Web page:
Poetry | The “Je ne sais quoi” of a Good Poem

A beautiful young lady I met at a meeting in North Carolina a few years ago is now college age. She asked if I could give her a little jump-start on an assignment to write a poem on the subject of Springtime.  Here is my letter to her:

Ellicott City, Maryland

March 21, 2014

Dear Hannah,

Your mom wrote that you could use some help getting a poem started for school.  I’ll be happy to try to do that.  They say something once taught is twice learned so, thank you for helping me to develop my own talent a bit more.

What is poetry?  It is the most advanced form of human communication.  It is far beyond mere rhetoric and far beyond any scientific treatise, because a well-written poem communicates on many levels all at the same time.  Yes, it communicates simple information, just as other types of writing do—but it also communicates emotion.  More than that, it transfers emotion from the poet directly into the soul of the reader. A poem communicates not just on a physical level but on a subconscious level and even a spiritual level as well. As my friend, mentor and former writing professor, Manfred Wolf, wrote to me recently: “A good poem does have a certain Je ne sais quoi about it.”  More than just not knowing what it is that makes it a good poem, it can leave you slightly stunned–if the poet is someone who really speaks to you personally.  In my case it’s Emily Dickinson.  Her little short poems are sometimes like acid cutting through the steel of my preconceived notions, and maybe my prejudices as well.

Here’s how I start a poem:  Write down what you want to say, in regular prose.  Your assignment is to write a poem about Spring.  Write down all the emotions you feel about Spring, positive AND negative, if you do have any such feelings about it.  It might be negative for someone who has recently lost a loved one and the happy sounds, fragrance and balmy breezes keep reminding that person of happy times they spent with their loved one and therefore winds up   compounding their feeling of loss.

On the other hand, things are good or bad by comparison.  Use the soggy cold, muddy images of winter to emphasize the beauty, comfort and ease of springtime.  Use the quiet, lifeless woods of winter to showcase the riotous life breaking out in the spring such as squirrels chasing each other or mocking birds having song competitions across a field or woods.  When I came to North Carolina from California, a few years ago, the woods around Mooresville were bare and the forest floor was brown.  Then one day the dogwoods bloomed in the forest and they were like a layer of white clouds, a cottony staircase marching up the hills between the ground and the tops of the great hardwood trees.  The comparison between those delicate white flowers and the roughness of the tree bark and  dead leaves on the forest floor was very striking and memorable to someone seeing it for the first time.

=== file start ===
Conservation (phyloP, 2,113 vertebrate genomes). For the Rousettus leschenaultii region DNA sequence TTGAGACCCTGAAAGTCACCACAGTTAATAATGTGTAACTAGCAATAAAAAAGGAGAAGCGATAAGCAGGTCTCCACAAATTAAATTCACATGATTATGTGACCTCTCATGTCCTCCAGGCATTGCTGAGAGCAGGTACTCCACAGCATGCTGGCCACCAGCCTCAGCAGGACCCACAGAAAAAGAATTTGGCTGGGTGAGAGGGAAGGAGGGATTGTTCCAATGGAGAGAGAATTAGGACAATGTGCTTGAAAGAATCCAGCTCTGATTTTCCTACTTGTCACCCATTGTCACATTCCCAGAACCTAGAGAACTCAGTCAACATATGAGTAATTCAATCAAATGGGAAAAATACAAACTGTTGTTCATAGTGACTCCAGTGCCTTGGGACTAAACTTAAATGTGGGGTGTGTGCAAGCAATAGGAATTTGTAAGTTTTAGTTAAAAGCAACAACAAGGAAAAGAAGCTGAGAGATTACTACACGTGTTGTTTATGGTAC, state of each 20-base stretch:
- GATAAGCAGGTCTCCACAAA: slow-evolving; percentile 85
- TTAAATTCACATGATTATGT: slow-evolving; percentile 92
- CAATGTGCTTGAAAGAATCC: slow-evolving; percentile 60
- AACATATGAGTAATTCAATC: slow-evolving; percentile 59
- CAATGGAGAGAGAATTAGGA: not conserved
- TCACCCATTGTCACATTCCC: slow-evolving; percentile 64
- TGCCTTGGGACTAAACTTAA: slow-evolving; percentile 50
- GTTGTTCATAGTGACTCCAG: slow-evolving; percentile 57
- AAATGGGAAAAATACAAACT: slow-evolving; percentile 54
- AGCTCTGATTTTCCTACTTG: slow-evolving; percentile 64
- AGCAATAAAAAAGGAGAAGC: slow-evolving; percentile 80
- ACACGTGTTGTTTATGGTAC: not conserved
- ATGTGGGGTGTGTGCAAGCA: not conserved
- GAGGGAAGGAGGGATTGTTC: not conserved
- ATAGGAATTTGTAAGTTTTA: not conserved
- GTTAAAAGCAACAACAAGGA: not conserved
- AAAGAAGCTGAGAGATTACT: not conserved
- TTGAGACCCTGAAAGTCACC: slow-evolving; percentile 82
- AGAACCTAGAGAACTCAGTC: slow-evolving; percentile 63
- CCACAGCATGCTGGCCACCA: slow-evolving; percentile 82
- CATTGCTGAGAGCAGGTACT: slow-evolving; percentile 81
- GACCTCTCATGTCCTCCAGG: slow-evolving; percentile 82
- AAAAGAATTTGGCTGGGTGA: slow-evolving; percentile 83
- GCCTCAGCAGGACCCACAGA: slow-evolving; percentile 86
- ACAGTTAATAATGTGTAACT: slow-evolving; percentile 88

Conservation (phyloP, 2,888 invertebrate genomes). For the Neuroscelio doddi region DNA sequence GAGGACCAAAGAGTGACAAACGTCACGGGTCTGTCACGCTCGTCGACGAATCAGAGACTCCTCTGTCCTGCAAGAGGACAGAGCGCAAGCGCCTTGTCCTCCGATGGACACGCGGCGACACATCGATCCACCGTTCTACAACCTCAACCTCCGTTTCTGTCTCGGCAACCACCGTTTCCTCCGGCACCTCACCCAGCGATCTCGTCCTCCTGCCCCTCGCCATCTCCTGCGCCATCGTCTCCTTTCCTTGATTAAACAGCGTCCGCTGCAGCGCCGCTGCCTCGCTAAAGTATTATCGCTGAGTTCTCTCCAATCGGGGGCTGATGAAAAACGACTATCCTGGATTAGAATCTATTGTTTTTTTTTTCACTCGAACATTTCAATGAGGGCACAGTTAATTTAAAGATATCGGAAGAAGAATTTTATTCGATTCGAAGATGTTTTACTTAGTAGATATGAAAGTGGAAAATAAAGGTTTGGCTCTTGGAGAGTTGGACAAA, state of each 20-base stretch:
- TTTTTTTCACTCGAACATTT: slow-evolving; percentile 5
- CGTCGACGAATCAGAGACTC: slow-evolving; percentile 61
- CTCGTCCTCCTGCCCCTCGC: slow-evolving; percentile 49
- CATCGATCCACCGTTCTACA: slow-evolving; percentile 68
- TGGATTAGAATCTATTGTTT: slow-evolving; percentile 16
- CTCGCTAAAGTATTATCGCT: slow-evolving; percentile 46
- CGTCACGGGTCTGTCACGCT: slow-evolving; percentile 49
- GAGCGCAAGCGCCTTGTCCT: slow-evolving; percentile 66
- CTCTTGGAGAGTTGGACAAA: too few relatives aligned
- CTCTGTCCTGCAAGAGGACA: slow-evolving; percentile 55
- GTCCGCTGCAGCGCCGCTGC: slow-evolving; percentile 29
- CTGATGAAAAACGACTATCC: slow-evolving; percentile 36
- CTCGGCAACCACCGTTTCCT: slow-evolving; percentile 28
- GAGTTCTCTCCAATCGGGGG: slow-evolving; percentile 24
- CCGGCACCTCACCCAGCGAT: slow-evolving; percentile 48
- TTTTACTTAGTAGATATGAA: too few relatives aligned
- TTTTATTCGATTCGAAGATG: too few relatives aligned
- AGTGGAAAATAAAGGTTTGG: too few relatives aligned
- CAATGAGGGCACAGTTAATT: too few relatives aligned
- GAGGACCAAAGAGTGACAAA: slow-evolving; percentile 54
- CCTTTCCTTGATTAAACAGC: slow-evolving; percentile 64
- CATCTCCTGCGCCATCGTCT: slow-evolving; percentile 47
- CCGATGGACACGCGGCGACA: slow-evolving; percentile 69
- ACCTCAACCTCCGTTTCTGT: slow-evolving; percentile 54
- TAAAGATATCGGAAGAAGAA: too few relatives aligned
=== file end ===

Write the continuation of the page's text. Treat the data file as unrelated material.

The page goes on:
The next step, after getting your emotions about your subject out onto paper is, start to pare it down. Throw away unneeded words; boil it down.  If you can imply something without even saying it directly, so much the better.  Experiment using synonyms and see what emotional effect the change of wording creates.

It’s not enough to provide information about the beauty of spring or even a very accurate description of springtime scenes  if you don’t clearly communicate your emotional reaction to those scenes.  Even better, would be to show some psychological or emotional growth within you as the poem progresses.  The reader is learning the lesson you learned right along with you as if they were re-living the experience of coming to an “epiphany” the same moment you did.

Go back and read a few poems by Emily Dickinson or perhaps Robert Frost.  Sip, don’t gulp.  Take a sip and roll it around in your mind and savor the taste like one would do with a fine wine. Read and re-read the same poem several times while meditating for a few moments at the end of each reading.

I haven’t said anything about rhyme or meter.  Songs have both, and poems used to.  Now it’s optional.  Rather than strict meter such as Di dah, di dah, di dah, di dah —di dah, di dah, di dah, try to make sure that there is a pretty flow to your verses.  Read a newspaper article for an example of where little or no thought has been given toward maintaining a smoothly flowing rhythm in the mind of the reader.  Re-read your own poem when you think it’s finished.  Does its rhythm have the feel of a bumpy road or a beautiful new Interstate Highway?

I hope these words are a help to you.  This is the first time I’ve ever tried to teach someone about poetry.  My best wishes for the continuance of your education.

Regards,

Vern Kerr

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